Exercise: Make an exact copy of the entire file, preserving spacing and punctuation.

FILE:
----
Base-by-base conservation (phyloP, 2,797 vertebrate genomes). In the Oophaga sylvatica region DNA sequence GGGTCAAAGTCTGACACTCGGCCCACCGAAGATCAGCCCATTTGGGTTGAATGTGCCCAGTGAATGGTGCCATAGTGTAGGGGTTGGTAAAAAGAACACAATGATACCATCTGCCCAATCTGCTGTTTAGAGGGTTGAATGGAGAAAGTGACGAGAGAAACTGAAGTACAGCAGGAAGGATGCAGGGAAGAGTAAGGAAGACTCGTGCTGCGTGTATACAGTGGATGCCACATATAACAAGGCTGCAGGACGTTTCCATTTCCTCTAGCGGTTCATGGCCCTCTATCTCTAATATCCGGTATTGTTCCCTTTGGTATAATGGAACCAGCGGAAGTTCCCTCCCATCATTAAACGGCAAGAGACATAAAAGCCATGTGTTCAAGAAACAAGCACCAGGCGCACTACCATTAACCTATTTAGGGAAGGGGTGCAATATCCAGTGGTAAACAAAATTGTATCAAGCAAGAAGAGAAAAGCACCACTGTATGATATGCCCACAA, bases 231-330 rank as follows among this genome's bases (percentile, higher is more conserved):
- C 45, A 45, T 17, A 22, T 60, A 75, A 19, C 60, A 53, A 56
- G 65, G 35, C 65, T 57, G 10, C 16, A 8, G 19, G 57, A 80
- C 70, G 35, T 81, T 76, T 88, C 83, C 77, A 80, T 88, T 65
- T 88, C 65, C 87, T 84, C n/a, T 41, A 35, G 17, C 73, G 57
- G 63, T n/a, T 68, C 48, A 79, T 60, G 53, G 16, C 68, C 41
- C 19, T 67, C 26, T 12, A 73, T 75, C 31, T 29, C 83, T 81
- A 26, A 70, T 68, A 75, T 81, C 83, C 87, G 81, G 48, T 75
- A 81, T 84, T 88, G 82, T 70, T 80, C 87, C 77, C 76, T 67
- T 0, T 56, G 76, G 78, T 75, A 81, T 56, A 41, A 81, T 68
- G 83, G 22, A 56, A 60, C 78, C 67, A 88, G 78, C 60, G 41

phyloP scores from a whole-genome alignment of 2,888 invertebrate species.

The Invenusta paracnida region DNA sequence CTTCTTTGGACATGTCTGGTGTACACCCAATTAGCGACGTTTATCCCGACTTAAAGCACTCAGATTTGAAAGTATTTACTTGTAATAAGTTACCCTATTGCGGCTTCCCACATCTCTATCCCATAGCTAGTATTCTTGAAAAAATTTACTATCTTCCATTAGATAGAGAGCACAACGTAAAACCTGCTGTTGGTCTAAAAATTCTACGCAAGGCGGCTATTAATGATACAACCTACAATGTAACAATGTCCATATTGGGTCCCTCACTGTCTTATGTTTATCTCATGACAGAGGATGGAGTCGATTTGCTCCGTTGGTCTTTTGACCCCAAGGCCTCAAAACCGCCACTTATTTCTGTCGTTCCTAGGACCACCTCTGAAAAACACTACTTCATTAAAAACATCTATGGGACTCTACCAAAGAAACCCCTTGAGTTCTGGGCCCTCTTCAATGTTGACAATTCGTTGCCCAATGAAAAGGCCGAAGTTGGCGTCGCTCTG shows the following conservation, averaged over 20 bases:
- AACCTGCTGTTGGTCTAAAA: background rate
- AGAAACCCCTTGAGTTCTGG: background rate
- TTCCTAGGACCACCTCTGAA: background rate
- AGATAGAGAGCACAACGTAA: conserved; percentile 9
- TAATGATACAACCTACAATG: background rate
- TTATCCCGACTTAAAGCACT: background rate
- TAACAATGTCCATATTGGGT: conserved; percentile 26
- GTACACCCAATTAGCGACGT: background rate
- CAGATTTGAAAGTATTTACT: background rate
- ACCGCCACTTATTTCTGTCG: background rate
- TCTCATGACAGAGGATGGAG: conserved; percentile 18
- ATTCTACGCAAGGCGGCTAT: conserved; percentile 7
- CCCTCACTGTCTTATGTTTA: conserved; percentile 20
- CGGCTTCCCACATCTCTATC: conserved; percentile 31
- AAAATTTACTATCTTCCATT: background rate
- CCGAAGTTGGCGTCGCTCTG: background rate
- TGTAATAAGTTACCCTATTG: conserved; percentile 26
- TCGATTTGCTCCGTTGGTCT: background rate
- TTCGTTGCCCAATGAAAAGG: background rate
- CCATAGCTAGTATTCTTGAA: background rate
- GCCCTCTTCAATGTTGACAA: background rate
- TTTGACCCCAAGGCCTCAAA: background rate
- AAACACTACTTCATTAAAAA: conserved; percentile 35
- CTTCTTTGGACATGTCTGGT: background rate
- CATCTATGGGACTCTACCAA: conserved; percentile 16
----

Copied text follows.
Base-by-base conservation (phyloP, 2,797 vertebrate genomes). In the Oophaga sylvatica region DNA sequence GGGTCAAAGTCTGACACTCGGCCCACCGAAGATCAGCCCATTTGGGTTGAATGTGCCCAGTGAATGGTGCCATAGTGTAGGGGTTGGTAAAAAGAACACAATGATACCATCTGCCCAATCTGCTGTTTAGAGGGTTGAATGGAGAAAGTGACGAGAGAAACTGAAGTACAGCAGGAAGGATGCAGGGAAGAGTAAGGAAGACTCGTGCTGCGTGTATACAGTGGATGCCACATATAACAAGGCTGCAGGACGTTTCCATTTCCTCTAGCGGTTCATGGCCCTCTATCTCTAATATCCGGTATTGTTCCCTTTGGTATAATGGAACCAGCGGAAGTTCCCTCCCATCATTAAACGGCAAGAGACATAAAAGCCATGTGTTCAAGAAACAAGCACCAGGCGCACTACCATTAACCTATTTAGGGAAGGGGTGCAATATCCAGTGGTAAACAAAATTGTATCAAGCAAGAAGAGAAAAGCACCACTGTATGATATGCCCACAA, bases 231-330 rank as follows among this genome's bases (percentile, higher is more conserved):
- C 45, A 45, T 17, A 22, T 60, A 75, A 19, C 60, A 53, A 56
- G 65, G 35, C 65, T 57, G 10, C 16, A 8, G 19, G 57, A 80
- C 70, G 35, T 81, T 76, T 88, C 83, C 77, A 80, T 88, T 65
- T 88, C 65, C 87, T 84, C n/a, T 41, A 35, G 17, C 73, G 57
- G 63, T n/a, T 68, C 48, A 79, T 60, G 53, G 16, C 68, C 41
- C 19, T 67, C 26, T 12, A 73, T 75, C 31, T 29, C 83, T 81
- A 26, A 70, T 68, A 75, T 81, C 83, C 87, G 81, G 48, T 75
- A 81, T 84, T 88, G 82, T 70, T 80, C 87, C 77, C 76, T 67
- T 0, T 56, G 76, G 78, T 75, A 81, T 56, A 41, A 81, T 68
- G 83, G 22, A 56, A 60, C 78, C 67, A 88, G 78, C 60, G 41

phyloP scores from a whole-genome alignment of 2,888 invertebrate species.

The Invenusta paracnida region DNA sequence CTTCTTTGGACATGTCTGGTGTACACCCAATTAGCGACGTTTATCCCGACTTAAAGCACTCAGATTTGAAAGTATTTACTTGTAATAAGTTACCCTATTGCGGCTTCCCACATCTCTATCCCATAGCTAGTATTCTTGAAAAAATTTACTATCTTCCATTAGATAGAGAGCACAACGTAAAACCTGCTGTTGGTCTAAAAATTCTACGCAAGGCGGCTATTAATGATACAACCTACAATGTAACAATGTCCATATTGGGTCCCTCACTGTCTTATGTTTATCTCATGACAGAGGATGGAGTCGATTTGCTCCGTTGGTCTTTTGACCCCAAGGCCTCAAAACCGCCACTTATTTCTGTCGTTCCTAGGACCACCTCTGAAAAACACTACTTCATTAAAAACATCTATGGGACTCTACCAAAGAAACCCCTTGAGTTCTGGGCCCTCTTCAATGTTGACAATTCGTTGCCCAATGAAAAGGCCGAAGTTGGCGTCGCTCTG shows the following conservation, averaged over 20 bases:
- AACCTGCTGTTGGTCTAAAA: background rate
- AGAAACCCCTTGAGTTCTGG: background rate
- TTCCTAGGACCACCTCTGAA: background rate
- AGATAGAGAGCACAACGTAA: conserved; percentile 9
- TAATGATACAACCTACAATG: background rate
- TTATCCCGACTTAAAGCACT: background rate
- TAACAATGTCCATATTGGGT: conserved; percentile 26
- GTACACCCAATTAGCGACGT: background rate
- CAGATTTGAAAGTATTTACT: background rate
- ACCGCCACTTATTTCTGTCG: background rate
- TCTCATGACAGAGGATGGAG: conserved; percentile 18
- ATTCTACGCAAGGCGGCTAT: conserved; percentile 7
- CCCTCACTGTCTTATGTTTA: conserved; percentile 20
- CGGCTTCCCACATCTCTATC: conserved; percentile 31
- AAAATTTACTATCTTCCATT: background rate
- CCGAAGTTGGCGTCGCTCTG: background rate
- TGTAATAAGTTACCCTATTG: conserved; percentile 26
- TCGATTTGCTCCGTTGGTCT: background rate
- TTCGTTGCCCAATGAAAAGG: background rate
- CCATAGCTAGTATTCTTGAA: background rate
- GCCCTCTTCAATGTTGACAA: background rate
- TTTGACCCCAAGGCCTCAAA: background rate
- AAACACTACTTCATTAAAAA: conserved; percentile 35
- CTTCTTTGGACATGTCTGGT: background rate
- CATCTATGGGACTCTACCAA: conserved; percentile 16